Surviving Boston bombing suspect Dzokhar Tsarnaev faces death penalty over weapon of mass destruction charge

Charges brought in hospital but suspect will not be treated as an enemy combatant

Dzhokhar Tsarnaev, the surviving suspect in the Boston Marathon bombings, faces a possible death sentence after being charged with using a weapon of mass destruction to kill three people and injure more than 200.

The 19-year-old, who remains in a serious condition at Boston’s Beth Israel Deaconess Medical Centre since being captured in the suburban community of Watertown on Friday night, was charged as he lay in his bed. A magistrate judge was present at the time. 

The other suspect, Dzhokhar’s 26-year-old brother Tamerlan, was killed following a police chase in the early hours of Friday morning.

The younger Tsarnaev has been charged with one count of using and conspiring to use a weapon of mass destruction against persons and property – a reference to the pressure-cooker bombs allegedly deployed at the marathon last week – and one count of malicious destruction of property by means of an explosive device resulting in death, the US Attorney General, Eric Holder, said.

“Although our investigation is ongoing, today’s charges bring a successful end to a tragic week for the city of Boston, and for our country,” said Mr Holder. Officials did not comment on what communication they’d had with the suspect since he was apprehended, although reports have suggested he has answered his interrogators’ questions in writing. He reportedly remains unable to talk after being found with gunshot wounds to his head, neck, legs and hand.

Earlier, interrogators were said to have invoked a public safety exception in order to question Tsarnaev without first informing him of his right to remain silent or to have a lawyer present. Announcing the charges, Carmen Ortiz, the Massachusetts District Attorney, said that “while we not be able to comment on any possible communications between the suspect at this time, as a general rule, the government will always seek to elicit all the actionable intelligence and information we can from terrorist suspects taken into our custody.”

The charges did, however, provide a conclusive answer to another legal question that surfaced over the weekend, namely whether Dzhokhar would be tried within the bounds of the US criminal justice system or whether the government would classify him as an “ enemy combatant," thus denying him some of the rights available in the civilian courts.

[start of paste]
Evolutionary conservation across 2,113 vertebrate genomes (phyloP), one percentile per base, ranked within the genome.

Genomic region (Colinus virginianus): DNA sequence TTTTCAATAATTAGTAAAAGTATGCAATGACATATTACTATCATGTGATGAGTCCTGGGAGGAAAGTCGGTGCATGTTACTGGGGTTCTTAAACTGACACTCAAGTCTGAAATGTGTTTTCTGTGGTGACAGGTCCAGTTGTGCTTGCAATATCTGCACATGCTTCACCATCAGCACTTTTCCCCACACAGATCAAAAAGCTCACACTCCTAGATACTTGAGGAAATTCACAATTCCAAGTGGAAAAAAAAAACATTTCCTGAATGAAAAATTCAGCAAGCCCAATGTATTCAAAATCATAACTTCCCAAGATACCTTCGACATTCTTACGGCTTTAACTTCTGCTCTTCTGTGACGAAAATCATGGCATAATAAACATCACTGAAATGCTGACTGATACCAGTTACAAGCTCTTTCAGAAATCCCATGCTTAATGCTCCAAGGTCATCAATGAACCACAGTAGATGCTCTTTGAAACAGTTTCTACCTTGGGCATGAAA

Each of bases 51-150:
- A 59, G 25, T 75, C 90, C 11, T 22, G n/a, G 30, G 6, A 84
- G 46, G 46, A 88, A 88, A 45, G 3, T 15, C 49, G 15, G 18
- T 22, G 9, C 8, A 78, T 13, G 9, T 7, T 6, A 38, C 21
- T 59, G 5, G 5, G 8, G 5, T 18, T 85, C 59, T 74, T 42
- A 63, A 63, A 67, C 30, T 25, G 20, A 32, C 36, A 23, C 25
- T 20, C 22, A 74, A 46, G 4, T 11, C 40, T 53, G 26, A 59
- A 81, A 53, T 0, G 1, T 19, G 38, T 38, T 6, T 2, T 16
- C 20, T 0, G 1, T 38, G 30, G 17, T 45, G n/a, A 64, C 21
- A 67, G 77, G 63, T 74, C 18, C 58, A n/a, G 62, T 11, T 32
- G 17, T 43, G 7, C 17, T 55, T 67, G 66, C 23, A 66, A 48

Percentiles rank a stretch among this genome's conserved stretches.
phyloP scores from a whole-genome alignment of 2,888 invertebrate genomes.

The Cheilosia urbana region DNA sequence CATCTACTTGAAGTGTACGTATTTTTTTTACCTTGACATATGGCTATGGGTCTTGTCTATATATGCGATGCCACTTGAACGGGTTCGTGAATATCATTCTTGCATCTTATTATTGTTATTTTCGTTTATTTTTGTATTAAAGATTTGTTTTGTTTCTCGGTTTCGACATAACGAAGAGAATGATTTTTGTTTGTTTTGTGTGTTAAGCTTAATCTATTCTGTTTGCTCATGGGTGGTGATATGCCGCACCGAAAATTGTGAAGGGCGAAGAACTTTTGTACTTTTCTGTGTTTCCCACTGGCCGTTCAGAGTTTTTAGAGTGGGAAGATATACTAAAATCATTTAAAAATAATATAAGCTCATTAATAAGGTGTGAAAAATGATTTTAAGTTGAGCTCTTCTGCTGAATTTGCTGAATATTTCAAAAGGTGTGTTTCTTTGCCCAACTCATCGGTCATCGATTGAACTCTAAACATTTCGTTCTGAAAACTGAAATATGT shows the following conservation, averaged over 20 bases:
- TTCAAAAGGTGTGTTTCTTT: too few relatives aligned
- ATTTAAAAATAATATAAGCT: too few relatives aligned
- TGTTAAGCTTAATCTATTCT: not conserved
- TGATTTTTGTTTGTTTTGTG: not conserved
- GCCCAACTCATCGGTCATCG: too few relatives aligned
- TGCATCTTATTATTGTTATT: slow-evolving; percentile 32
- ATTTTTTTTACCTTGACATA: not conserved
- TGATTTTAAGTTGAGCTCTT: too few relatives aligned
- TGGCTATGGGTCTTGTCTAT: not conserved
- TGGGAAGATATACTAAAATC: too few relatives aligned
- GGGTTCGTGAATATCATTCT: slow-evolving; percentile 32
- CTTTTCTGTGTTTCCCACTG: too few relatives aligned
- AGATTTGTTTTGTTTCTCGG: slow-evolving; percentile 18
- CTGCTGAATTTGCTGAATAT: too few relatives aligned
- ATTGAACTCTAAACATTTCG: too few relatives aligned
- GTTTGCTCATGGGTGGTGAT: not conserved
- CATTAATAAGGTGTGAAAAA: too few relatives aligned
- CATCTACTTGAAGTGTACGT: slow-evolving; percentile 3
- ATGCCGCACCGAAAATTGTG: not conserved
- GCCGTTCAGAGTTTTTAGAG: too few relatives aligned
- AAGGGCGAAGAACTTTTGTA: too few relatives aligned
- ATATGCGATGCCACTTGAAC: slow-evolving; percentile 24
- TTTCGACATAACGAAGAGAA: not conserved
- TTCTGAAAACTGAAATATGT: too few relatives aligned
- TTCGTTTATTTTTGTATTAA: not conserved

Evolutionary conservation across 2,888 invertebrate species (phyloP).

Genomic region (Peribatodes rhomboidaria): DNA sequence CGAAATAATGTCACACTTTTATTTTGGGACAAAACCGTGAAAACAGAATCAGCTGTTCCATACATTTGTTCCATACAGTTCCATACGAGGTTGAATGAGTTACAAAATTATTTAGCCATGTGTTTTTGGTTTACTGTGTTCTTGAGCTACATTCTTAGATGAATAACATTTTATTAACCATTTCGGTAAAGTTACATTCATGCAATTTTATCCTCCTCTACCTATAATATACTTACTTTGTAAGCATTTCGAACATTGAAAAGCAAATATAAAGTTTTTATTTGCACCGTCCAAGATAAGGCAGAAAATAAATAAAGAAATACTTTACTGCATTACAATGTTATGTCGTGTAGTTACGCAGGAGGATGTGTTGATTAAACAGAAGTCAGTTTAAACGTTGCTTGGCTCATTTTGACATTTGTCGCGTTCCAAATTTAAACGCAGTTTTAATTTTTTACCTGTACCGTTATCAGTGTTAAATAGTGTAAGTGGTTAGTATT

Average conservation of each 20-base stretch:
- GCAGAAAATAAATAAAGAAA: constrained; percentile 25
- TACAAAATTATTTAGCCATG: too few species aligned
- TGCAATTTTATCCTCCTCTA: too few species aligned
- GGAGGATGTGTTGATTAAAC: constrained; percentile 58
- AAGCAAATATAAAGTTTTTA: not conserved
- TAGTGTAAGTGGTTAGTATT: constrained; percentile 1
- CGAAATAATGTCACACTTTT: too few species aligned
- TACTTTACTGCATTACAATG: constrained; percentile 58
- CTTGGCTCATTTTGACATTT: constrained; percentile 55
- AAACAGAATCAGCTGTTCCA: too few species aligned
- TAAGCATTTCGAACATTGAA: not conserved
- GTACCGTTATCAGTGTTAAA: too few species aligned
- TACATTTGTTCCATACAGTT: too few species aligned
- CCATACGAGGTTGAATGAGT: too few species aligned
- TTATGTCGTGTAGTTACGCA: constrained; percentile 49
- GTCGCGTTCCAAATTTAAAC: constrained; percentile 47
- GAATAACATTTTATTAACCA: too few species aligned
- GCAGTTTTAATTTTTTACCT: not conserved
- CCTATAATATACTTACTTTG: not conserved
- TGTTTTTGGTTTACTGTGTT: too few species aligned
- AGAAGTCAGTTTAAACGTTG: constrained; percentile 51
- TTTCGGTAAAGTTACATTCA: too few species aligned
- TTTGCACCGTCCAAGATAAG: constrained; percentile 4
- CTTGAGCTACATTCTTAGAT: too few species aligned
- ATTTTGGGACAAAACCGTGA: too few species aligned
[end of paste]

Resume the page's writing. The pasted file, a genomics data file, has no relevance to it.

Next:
“We will prosecute this terrorist through our civilian system of justice,” said White House Press Secretary Jay Carney just before the charges were made public.

Over the weekend, Anzor Tsarnaev, the father of the two suspects, said he would fly from Dagestan to the US this week to seek "justice and truth." His wife told the Associated Press that he would fly to Boston tomorrow and that the family wished to take the elder Tsarnaev’s body home  to be buried. Tamerlan visited Dagestan early last year, reportedly evading the attention of the FBI, which had previously questioned him but failed to spot his trip due to a spelling mistake in his name, according to Republican Senator Lindsey Graham. The US authorities are now said to be waiting to speak to Tamerlan’s US-born wife, Katherine Russell.

Based on video and photographic evidence collected by the authorities, the criminal complaint recounts how Dzhokhar had allegedly planted the second of the two pressure-cooker bombs that went off last Monday. He is said to have arrived at the site of the second bomb, directly in front of the Forum Restaurant near the Marathon finish line in downtown Boston, and positioned himself “ near the metal barrier among numerous spectators, with his back to the camera, facing the runners. He then can be seen apparently slipping his knapsack on to the ground.”

“Bomber Two [as Dzhokhar is referred to in the complaint] remained in the same spot for approximately four minutes, occasionally looking at his cell phone and once appearing to take a picture with it. Approximately 30 seconds before the first explosion, he lifts his phone to his ear as if he is speaking, and keeps it there for approximately 18 seconds. A few seconds after he finishes the call, the large crowd of people around him can be seen reacting to the first explosion. Bomber Two, virtually alone among the individuals in front of the restaurant, appears calm,” it reads. The suspect is then said to have walked away without his knapsack. “Approximately 10 seconds later, an explosion occurs in the location where Bomber Two had placed his knapsack.”

It also describes how, near midnight on Thursday, a driver heard a tap on his window as he was sitting in his car in Cambridge, Massachusetts. After rolling the window down a man reached in, got into the car with a gun and said: “Did you hear about the Boston explosion?" and "I did that.” He was then forced to drive and pick up a second man. The man with the gun then demanded cash from the victim. One of the men then demanded his ATM card and attempted to withdraw money from the victim's account. The victim escaped when the two men got out of the car at a gas station.

The criminal complaint against Tsarnaev was filed on the same day that 29-year-old Krystle Campbell, one of the three marathon fatalities, was buried in the first funeral since the attack. Boston residents  later marked a minute’s silence at 2.50pm yesterday, around the time the first explosion ripped through the marathon crowd a week ago.